By Venessa Lau


Demystifying the Goji Berry

It's been years since I first discovered goji berries in the wild—and by wild, I mean the aisles of Whole Foods and sprinkled into the breakfast bars at my local cafe. But I still get a kick, without fail, each time I spot them. For me, those shriveled red nubs are synonymous with my mother's cooking, a mainstay in our pantry. Growing up in Miami, none of my friends knew what they were; for them, gojis were an oddity—strange and exotic. For me, they were home, slipped into a savory soup, a bowl of oatmeal, paired with red dates for tea.

When did they get so trendy and popular in the West? The ultimate wellness trend signifier, Goop started featuring Goji-centric recipes in the late aughts. Goji berries have even had their own jump-the-shark moments—the fruit was a key ingredient in Lindsay Lohan's short-lived tanning spray (Sevin Nyne) and Steven Seagal's Lightning Bolt energy drink.

Which got us thinking.... How much do you really know about the red goji, aside from its high buzz factor in the health community and its essentials status in the Asian one? As Jen Low, founder of Gojiccino , recalls of her Chinese-Canadian mom: "She would put a steaming bowl of broth in front of me, say, 'Drink this,’ and I'd dutifully eat the rehydrated gojis at the bottom. I didn't ask any questions. I'd go, OK, and do what I was told."

Here, in a first of a series demystifying Asian traditional remedies, recipes and ingredients, your cheat sheet to the beloved goji berry.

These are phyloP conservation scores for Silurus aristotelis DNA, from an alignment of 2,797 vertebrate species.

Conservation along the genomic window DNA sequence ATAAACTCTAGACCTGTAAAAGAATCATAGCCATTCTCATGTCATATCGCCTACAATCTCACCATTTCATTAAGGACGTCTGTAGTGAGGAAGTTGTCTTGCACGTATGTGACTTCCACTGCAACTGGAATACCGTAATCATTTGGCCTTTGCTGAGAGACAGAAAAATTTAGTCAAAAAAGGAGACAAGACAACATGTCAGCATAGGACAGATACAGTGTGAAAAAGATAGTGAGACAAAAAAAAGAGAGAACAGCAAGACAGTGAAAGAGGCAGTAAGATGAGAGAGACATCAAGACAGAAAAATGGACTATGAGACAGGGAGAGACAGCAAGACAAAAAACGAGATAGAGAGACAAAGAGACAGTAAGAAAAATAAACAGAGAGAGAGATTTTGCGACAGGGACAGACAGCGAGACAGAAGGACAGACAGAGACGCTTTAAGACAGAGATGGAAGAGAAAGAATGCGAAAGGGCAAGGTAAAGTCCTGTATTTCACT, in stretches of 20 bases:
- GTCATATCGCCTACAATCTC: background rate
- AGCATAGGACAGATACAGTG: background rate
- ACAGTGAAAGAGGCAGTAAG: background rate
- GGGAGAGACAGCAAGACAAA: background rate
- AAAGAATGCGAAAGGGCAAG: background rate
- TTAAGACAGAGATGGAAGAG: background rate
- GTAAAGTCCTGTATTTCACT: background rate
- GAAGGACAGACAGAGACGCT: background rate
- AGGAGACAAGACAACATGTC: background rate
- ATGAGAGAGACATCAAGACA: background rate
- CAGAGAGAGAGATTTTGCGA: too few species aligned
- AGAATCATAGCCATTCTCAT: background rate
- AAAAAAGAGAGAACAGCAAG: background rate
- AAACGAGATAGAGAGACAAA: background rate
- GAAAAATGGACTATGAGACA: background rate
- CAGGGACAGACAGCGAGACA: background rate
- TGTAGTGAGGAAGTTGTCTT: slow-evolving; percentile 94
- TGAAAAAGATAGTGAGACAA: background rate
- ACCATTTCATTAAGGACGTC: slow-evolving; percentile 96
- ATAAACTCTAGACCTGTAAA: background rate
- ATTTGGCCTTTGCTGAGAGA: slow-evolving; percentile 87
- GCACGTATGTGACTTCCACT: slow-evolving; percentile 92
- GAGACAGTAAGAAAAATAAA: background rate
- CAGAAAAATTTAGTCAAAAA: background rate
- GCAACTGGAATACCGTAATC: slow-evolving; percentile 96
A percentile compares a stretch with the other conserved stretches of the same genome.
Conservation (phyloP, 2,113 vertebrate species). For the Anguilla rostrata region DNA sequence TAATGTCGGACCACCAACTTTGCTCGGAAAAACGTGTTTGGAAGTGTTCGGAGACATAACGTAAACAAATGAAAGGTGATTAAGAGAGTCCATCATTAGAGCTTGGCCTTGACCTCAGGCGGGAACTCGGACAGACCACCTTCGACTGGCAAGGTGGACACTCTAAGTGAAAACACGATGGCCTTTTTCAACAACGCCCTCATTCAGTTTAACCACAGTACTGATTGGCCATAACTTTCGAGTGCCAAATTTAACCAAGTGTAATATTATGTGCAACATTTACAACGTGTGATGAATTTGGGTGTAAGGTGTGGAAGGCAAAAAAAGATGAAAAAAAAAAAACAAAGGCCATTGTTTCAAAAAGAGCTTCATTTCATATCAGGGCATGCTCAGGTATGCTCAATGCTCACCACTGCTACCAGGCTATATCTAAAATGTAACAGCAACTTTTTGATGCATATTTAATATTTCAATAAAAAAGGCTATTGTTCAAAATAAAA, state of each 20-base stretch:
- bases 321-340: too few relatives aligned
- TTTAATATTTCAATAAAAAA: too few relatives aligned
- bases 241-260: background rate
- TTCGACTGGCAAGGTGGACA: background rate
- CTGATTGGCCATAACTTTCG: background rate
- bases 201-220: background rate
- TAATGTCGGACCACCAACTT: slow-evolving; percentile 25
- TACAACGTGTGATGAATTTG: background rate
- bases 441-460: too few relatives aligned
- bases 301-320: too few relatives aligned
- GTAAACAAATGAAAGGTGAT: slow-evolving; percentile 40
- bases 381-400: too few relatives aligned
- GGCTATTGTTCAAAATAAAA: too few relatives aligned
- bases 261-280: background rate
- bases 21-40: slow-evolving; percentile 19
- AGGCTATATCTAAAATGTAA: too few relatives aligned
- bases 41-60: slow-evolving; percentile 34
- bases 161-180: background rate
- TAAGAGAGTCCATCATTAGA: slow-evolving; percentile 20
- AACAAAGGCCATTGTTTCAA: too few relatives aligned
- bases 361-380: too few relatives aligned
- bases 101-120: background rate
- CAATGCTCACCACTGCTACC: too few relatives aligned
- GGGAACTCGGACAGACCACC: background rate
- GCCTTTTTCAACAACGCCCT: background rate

What is a goji berry?

Gojis are the fruit of a boxthorn plant native to China. It's a nightshade, the same family that includes tomatoes, chili peppers, eggplants and potatoes. Fresh goji berries are not unlike small oblong tomatoes—bright red, plump, and grown in clusters on a vine. Fresh gojis are much too bitter to eat in the wild. The mild and tart sweetness comes when they’re dried, like tiny pointy raisins, which is how you’ll likely find them today.

How do you pronounce it?

GOH-jee, with an emphasis on the first syllable; it’s the Western approximation of the word in Chinese. But the fruit is also known as wolfberry, red medlar, matrimony vine, Duke of Argyll's tea tree… We’re partial to the Tibetan nickname, happy berry, for its reported effect on people.

Duke of Argyll?

Goji plants are native to China, but you can also find them in the UK, where they were first introduced in the 1730s by Archibald Campbell, the third Duke of Argyll, who was fond of importing exotic flora.

What makes the goji so great?

The goji berry is a pillar of Chinese traditional medicine, going back thousands of years, its use first recorded in 200 BCE. It’s said to slow the aging process, promote circulation, help with skin issues and weight loss, alleviate stress, increase your energy, protect the liver and kidney, relieve headaches, improve your eyesight, prevent cancer and, yes, treat impotence and infertility.

You’re not the only one to raise an eyebrow. Some of the claims haven’t been scientifically backed and, if they have, only through preliminary testing. The claim that goji berries can prevent cancer, for instance, stems from a Chinese study, published in 1994, that showed patients who were treated with both goji polysaccharides and immunotherapy showed improvement—but that was just an observational study. And while researchers at the University of Sydney did do a clinical study, published in 2010, which found encouraging results on subjects with UV radiation-damaged skin who were given goji berry juice—said subjects were mice, not people.